4. Minimum subscription: A public company cannot allot securities without receiving minimum subscription (Section 39).
  5. Transfer of shares: A public company has no restrictions on transfer of shares, hence they are freely transferable [Section 2(68)]. As per Section 44, both shares and debentures are movable property capable of being transferred in the manner provided in the articles.
  6. Acceptance of public deposits: A public company can accept, as well as invite deposits from the public (Section 76).
  7. Issue of securities in dematerialised form: Only a public company can issue securities in the dematerialised form (Section 29).
  8. Articles: A public company may either formulate its own articles or endorse the model articles appended to the Act. For e.g. Table F provides for articles of association of a company limited by shares. Similarly, Table G provides for articles of association of a company limited by guarantee and having a share capital (Section 5).
  9. Provision for entrenchment of articles: A public company can amend the provisions for entrenchment as to alteration of articles in its article only by passing a special resolution.
  10. Minimum number of directors: A public company must have a at least 3 directors [Section 149(1)]. As per Section 162, appointment of each director should be made by a separate vote. The board of directors can fill a casual vacancy in the office of a director.
  11. Retirement of directors: At least two-thirds of the directors of a public company must be such whose office is liable to retire by rotation. Likewise, one-third of such directors must retire by rotation every annual general meeting.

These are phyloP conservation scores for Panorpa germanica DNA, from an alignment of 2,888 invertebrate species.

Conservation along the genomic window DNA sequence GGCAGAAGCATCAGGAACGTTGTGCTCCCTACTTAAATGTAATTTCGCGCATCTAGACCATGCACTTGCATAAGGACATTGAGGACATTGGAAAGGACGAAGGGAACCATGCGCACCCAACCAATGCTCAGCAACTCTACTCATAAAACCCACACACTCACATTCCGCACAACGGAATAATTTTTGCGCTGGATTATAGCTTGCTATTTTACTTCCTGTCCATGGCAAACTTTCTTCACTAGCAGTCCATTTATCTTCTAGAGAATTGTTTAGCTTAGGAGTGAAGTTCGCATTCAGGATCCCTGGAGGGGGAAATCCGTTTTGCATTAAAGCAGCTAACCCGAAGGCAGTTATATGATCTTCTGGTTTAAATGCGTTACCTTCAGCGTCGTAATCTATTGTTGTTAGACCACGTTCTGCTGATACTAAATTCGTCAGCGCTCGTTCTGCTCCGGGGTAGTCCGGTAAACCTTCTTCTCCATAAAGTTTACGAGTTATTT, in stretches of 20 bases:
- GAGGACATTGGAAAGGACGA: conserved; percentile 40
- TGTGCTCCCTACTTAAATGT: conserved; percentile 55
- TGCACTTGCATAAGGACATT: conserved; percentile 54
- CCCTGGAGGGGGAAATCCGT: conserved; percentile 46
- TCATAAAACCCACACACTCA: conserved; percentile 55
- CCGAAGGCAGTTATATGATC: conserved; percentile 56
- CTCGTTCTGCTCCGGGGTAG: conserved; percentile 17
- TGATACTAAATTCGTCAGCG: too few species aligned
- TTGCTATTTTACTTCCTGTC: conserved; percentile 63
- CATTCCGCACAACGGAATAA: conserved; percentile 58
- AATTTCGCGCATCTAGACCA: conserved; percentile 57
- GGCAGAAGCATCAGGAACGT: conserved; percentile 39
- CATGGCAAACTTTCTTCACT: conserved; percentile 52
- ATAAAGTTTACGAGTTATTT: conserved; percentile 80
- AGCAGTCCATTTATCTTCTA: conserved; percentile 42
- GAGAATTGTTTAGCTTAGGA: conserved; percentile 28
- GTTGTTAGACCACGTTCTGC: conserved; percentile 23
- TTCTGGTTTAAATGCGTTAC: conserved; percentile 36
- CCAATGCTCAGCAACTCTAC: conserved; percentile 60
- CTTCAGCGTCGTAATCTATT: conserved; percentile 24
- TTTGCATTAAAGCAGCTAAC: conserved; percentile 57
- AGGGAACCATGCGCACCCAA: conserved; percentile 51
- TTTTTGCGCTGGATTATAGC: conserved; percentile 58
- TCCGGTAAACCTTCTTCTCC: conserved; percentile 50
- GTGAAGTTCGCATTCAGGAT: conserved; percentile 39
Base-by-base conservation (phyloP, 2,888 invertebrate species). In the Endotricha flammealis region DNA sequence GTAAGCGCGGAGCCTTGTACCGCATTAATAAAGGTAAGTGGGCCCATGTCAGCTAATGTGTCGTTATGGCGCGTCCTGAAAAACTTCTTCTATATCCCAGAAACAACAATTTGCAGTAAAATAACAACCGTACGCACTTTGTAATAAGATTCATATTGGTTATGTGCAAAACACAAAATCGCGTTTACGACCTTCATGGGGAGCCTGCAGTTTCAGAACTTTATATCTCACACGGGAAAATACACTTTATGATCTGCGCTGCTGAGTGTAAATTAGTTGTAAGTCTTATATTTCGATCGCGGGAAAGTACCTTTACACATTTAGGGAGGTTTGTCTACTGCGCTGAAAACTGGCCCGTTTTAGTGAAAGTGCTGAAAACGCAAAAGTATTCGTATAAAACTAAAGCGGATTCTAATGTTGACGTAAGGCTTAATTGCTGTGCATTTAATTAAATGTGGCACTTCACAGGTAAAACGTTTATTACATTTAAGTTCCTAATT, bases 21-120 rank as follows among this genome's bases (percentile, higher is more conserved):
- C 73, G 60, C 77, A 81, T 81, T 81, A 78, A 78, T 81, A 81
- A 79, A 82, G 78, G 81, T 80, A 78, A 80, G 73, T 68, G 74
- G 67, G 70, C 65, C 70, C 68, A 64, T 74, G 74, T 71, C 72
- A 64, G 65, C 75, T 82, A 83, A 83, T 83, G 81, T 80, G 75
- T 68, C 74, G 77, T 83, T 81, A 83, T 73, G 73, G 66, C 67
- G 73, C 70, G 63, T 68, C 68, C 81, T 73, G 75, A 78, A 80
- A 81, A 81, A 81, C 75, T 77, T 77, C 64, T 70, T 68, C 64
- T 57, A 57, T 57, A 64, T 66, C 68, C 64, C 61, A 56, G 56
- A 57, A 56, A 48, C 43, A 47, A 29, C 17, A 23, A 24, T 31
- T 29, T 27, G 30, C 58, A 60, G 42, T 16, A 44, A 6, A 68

12. Independent directors: A public company has to appoint independent directors and must have at least one-third of the total number of directors on its board as independent directors [Section 149(4)].
  13. Small shareholders’ director: A listed public company shall have a director elected by small shareholders from amongst themselves, only if not less than 1000 small shareholders or one-tenth of a total number of such shareholders, whichever is lower, gives notice in this regard (Section 151).
  14. Quorum for general meeting: The quorum varies with the number of members of the company. The quorum may range from 5 to 30 depending on the number of members in the company. For e.g., quorum is 15 if members are more than 1000 (Section 103).
  15. Report on annual general meeting: A report has to be prepared and be filed with the registrar, consequent to every annual general meeting (Section 121).
  16. Managerial remuneration: The total remuneration should not exceed 11% of the net profits of the company unless a special resolution is passed (Section 197). As per Section 67(2), a public company is not permitted to give financial assistance, by way of loan, guarantee or otherwise for the purpose of purchase of any shares by any person in the company or any of its holding company.
  17. Constitution of audit committee and nomination and remuneration committee: Every listed public company, all public companies with a paid up share capital of ₹10 crores or more, and all public companies having incumulative, outstanding loans, or borrowings, or debentures, or deposits exceeding ₹50 crores or more, shall constitute an audit committee and nomination and remuneration committee (Section 177 & 178).